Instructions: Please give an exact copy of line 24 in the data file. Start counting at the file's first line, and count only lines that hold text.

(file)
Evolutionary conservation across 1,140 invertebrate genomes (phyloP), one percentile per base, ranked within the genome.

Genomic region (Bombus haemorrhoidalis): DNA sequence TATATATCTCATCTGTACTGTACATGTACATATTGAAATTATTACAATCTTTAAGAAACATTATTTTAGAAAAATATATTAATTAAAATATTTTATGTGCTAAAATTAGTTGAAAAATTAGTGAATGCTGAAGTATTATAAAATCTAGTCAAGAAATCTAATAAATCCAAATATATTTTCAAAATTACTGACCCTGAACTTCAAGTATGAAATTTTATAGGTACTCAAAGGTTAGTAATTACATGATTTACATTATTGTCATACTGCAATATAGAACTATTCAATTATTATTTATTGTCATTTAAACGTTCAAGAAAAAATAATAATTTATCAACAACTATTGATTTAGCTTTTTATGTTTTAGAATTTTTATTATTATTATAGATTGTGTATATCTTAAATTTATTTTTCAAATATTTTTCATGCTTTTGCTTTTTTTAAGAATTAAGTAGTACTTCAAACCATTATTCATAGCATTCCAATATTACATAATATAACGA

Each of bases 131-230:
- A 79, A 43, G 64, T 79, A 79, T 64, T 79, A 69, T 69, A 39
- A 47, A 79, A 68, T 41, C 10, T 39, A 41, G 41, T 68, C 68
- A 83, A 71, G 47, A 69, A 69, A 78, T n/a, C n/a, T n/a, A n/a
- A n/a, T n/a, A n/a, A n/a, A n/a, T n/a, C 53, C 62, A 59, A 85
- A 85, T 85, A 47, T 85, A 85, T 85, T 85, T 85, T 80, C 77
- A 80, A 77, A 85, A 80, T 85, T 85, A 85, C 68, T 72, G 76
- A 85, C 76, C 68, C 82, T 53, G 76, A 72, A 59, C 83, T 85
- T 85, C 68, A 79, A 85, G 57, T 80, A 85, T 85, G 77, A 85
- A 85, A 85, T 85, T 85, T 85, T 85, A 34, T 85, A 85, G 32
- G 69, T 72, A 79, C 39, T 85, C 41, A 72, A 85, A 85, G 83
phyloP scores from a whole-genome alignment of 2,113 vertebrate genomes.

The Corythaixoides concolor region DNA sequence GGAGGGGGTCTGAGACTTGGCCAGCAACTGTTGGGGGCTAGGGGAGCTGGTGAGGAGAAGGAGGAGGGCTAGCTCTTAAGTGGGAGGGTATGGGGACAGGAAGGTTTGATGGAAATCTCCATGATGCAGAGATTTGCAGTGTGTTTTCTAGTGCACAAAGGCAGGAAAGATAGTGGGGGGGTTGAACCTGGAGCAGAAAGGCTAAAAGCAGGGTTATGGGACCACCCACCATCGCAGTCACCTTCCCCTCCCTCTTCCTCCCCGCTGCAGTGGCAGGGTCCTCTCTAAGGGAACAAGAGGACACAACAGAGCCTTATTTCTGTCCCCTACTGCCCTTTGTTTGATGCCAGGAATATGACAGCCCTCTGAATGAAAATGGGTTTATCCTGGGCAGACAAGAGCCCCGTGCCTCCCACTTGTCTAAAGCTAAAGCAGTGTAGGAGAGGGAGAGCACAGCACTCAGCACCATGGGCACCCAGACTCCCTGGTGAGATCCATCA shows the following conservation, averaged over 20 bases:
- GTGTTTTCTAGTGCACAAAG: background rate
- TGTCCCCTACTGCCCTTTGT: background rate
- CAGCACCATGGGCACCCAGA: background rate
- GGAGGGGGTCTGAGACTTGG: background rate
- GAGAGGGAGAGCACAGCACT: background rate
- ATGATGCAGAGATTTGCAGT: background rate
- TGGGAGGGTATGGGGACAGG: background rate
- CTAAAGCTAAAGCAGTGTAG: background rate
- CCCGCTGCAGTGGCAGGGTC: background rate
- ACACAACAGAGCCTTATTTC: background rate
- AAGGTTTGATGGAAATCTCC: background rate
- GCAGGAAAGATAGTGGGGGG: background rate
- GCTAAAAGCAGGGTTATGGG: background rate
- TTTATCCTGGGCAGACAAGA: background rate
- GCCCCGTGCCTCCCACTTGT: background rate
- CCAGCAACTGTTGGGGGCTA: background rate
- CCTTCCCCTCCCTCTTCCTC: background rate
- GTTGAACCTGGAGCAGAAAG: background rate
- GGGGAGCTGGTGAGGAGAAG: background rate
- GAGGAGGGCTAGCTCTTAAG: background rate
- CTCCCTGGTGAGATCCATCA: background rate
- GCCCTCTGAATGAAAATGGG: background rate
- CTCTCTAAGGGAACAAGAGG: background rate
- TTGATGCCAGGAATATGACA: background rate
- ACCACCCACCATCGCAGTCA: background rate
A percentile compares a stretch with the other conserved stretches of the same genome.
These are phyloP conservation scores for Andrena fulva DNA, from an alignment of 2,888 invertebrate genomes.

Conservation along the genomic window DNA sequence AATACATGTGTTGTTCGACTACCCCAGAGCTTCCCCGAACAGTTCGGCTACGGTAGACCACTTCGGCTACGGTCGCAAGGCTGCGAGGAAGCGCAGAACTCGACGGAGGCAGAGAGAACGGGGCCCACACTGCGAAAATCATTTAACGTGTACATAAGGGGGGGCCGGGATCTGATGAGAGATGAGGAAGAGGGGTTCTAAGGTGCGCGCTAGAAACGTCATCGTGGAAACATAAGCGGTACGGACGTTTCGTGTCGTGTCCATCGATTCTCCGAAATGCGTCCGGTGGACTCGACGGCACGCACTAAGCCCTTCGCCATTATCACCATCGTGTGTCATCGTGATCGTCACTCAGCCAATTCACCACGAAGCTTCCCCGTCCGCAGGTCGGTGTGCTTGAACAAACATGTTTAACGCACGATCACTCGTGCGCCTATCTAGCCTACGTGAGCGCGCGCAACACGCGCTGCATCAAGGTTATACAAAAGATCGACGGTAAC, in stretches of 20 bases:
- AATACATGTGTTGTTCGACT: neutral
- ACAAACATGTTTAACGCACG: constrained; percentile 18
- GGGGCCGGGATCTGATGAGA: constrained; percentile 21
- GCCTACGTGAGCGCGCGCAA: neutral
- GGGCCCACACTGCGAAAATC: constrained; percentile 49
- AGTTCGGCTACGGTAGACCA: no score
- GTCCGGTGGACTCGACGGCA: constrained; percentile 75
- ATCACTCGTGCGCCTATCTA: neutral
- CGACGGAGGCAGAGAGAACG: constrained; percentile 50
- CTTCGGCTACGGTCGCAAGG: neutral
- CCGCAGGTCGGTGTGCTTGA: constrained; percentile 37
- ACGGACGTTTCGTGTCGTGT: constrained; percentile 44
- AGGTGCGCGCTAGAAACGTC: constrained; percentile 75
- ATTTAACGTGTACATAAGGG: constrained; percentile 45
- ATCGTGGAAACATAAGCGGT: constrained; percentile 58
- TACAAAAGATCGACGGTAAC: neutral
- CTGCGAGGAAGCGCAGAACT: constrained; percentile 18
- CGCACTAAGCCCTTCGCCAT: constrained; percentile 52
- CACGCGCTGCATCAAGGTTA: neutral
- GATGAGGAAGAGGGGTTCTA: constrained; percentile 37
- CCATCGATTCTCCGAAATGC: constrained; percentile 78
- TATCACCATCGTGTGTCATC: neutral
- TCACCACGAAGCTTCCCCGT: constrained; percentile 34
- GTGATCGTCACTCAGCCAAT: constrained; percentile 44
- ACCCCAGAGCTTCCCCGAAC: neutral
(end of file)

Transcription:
- CCCGCTGCAGTGGCAGGGTC: background rate